In one, Trump is wearing one of his campaign's baseball hats indoors while seated at an empty desk. In another, he is shown laughing with a number of his own staffers, though few of the people in the picture would have any responsibility for legislative or budget matters. And in a third, he is simply walking along the White House portico.

The pictures were reminiscent of other times Trump has used staged photos to "prove" his work ethic--for example, the time he claimed he was writing his inaugural speech at what turned out to be the Mar-a-Lago reception desk.

Meanwhile, Trump's counterpart in the shutdown negotiations, Sen. Charles Schumer (D-NY), reported that the White House had not contacted him today. Democrats and Republicans in Congress did spend the day talking to one another, but--as Republican Senate Majority Leader Mitch McConnell made clear earlier in the week--progress is difficult when even the president's own party doesn't know what he wants.

Some of how Trump spent his time today is clear, though: he recorded a message to be played to the $100,000-a-plate fundraiser in Florida he is missing. Trump is reportedly furious that the terrible optics of leaving to raise millions of dollars in political donations during a shutdown kept him from attending the event.

Why should anyone care about this?

  • Doing the work of the presidency should be a higher priority than staging publicity photos.
  • A president who finds it this frustrating and inconvenient to have to work weekends should probably find an easier job.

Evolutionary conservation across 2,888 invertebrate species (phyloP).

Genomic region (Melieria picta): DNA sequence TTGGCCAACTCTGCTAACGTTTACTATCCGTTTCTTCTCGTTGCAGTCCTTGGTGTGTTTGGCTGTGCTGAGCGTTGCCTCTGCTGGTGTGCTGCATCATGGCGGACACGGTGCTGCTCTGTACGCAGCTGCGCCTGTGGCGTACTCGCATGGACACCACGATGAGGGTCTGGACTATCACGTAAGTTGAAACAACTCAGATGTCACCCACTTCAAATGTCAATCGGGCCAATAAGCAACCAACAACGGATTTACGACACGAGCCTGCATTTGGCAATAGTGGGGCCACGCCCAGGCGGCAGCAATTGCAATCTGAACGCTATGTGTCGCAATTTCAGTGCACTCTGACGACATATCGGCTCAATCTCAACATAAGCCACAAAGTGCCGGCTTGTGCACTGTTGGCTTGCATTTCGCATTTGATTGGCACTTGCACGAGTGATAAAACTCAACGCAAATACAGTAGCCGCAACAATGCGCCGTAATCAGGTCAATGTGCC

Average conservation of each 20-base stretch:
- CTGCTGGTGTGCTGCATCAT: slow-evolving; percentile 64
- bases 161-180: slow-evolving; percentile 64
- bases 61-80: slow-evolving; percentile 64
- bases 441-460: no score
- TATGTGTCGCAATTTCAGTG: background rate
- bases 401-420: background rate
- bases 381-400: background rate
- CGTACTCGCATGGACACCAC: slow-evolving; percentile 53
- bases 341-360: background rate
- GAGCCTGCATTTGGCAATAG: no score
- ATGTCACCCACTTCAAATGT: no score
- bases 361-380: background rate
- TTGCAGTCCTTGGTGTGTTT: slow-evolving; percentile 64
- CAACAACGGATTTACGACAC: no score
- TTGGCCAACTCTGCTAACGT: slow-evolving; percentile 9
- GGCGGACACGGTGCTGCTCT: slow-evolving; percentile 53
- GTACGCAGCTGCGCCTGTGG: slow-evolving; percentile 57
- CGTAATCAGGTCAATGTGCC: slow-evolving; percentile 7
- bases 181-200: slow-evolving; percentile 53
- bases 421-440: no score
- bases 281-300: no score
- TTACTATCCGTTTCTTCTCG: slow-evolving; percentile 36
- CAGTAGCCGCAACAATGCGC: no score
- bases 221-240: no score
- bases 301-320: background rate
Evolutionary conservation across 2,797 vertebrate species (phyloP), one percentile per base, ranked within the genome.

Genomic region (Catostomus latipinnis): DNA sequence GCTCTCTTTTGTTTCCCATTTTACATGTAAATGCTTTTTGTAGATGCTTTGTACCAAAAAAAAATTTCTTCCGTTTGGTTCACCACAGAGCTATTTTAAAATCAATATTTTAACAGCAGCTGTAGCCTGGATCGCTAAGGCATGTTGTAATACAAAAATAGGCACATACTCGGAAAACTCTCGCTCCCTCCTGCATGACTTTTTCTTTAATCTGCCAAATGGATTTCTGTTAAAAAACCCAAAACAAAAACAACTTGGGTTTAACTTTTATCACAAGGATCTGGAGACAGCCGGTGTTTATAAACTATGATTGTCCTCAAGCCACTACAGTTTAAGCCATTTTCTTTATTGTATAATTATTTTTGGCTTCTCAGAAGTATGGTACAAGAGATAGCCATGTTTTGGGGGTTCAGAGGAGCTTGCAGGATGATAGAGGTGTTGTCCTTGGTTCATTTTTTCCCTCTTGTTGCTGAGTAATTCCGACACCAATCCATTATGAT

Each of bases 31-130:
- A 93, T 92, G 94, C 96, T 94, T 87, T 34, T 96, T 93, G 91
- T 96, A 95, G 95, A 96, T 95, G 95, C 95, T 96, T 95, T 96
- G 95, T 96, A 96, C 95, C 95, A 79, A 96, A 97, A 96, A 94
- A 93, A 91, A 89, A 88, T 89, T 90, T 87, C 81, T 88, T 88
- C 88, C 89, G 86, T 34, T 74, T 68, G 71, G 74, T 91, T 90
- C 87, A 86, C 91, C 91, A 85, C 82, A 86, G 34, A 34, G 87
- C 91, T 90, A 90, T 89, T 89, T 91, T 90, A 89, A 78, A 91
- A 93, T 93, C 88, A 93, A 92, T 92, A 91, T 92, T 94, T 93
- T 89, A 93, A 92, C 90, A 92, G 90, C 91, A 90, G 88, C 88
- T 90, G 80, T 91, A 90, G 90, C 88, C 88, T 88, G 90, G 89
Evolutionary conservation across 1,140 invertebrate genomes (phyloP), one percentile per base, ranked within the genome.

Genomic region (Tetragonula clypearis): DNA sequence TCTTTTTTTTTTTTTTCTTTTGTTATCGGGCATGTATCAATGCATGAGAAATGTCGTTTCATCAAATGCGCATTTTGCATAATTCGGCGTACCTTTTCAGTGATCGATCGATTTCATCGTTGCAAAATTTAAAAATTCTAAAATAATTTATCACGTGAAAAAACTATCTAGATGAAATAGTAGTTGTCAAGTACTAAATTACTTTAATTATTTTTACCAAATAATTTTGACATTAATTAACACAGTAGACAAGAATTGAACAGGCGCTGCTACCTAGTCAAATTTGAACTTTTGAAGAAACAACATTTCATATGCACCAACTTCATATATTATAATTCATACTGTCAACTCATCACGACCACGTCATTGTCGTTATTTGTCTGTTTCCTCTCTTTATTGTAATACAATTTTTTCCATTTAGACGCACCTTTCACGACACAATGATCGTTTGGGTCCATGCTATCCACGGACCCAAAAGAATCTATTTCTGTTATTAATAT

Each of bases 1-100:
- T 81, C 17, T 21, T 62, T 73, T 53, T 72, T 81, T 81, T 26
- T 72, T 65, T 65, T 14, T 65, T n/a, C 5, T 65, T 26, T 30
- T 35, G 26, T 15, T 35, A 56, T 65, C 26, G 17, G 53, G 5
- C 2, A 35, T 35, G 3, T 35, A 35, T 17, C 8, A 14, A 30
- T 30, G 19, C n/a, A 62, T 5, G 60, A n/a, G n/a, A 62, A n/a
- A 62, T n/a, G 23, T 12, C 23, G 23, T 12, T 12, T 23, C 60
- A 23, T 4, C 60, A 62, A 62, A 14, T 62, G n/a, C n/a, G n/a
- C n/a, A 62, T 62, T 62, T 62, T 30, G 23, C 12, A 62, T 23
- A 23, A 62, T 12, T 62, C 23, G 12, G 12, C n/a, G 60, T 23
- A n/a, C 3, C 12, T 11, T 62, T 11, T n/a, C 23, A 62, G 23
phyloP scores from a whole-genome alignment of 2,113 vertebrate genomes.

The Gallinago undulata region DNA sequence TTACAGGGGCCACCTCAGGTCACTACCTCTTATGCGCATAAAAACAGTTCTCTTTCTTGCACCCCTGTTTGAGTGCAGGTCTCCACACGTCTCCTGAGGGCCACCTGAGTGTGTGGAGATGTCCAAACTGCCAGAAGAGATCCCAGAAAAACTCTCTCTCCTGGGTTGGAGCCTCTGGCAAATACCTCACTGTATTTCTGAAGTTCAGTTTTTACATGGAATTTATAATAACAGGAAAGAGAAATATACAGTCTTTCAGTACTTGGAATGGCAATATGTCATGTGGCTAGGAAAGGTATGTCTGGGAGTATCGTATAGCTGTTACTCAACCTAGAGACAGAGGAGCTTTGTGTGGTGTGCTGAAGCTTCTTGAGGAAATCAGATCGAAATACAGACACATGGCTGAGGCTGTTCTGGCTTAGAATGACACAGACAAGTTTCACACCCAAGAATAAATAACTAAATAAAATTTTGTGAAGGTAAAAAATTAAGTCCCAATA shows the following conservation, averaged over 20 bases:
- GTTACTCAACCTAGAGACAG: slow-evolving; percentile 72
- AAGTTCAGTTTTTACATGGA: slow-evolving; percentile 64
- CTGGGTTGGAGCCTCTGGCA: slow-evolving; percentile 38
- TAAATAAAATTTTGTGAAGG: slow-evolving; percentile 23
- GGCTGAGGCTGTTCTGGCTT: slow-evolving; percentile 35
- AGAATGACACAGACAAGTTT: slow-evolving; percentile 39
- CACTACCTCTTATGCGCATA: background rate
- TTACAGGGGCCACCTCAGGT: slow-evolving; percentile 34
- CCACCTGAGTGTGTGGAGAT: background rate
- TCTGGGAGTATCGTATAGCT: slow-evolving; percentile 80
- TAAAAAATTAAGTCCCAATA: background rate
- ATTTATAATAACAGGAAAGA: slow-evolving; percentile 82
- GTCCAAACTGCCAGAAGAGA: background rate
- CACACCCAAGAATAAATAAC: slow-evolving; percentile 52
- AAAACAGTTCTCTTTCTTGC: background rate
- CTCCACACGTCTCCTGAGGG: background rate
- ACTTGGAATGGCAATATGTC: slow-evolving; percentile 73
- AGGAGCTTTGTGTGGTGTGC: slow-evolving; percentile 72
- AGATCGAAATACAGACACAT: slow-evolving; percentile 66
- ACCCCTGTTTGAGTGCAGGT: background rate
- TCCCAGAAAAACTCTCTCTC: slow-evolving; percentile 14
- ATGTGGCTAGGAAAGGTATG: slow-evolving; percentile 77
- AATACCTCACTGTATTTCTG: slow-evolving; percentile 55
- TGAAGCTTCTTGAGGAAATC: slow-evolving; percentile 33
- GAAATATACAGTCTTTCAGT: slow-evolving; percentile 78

Friday, January 19, 2018

What did Donald Trump do today?

He fretted about the disastrous consequences of a government shutdown--for his party plans.

Faced with the prospect of a government shutdown, Trump had already taken the unusual step of rescheduling his normal Friday flight to Florida to leave Saturday instead. But actually staying on the job the whole way through the weekend would conflict with a high priority for Trump--the one-year anniversary party and fundraiser he was supposed to be throwing for himself at Mar-a-Lago on Saturday night. 

The Daily Beast, citing two sources close to Trump, reported that Trump was increasingly upset about missing the event.

To be fair, Trump has good reason to be anxious about missing his own party. Tickets start at $100,000 for a pair. Two tickets to a "roundtable" discussion with Trump cost $250,000. That money will go to Trump's re-election campaign--minus what the Mar-a-Lago resort is charging, which will go directly to Trump himself.

Why should anyone have a problem with this?

  • Doing the actual work of the presidency is more important than a fundraising party.

Thursday, January 18, 2018

What did Donald Trump do today?

He angrily rebutted his own chief of staff's comments about his position on the border wall.

Yesterday, John Kelly said in a televised interview that candidate Trump's position on the Mexico border wall was "uninformed" and that since taking office, Trump's position had "evolved."

Furious, Trump took to Twitter to deny any "evolution" of his wall, and told reporters that Kelly simply hadn't said any such thing--or at least that when Kelly said exactly that, it wasn't what he meant to say.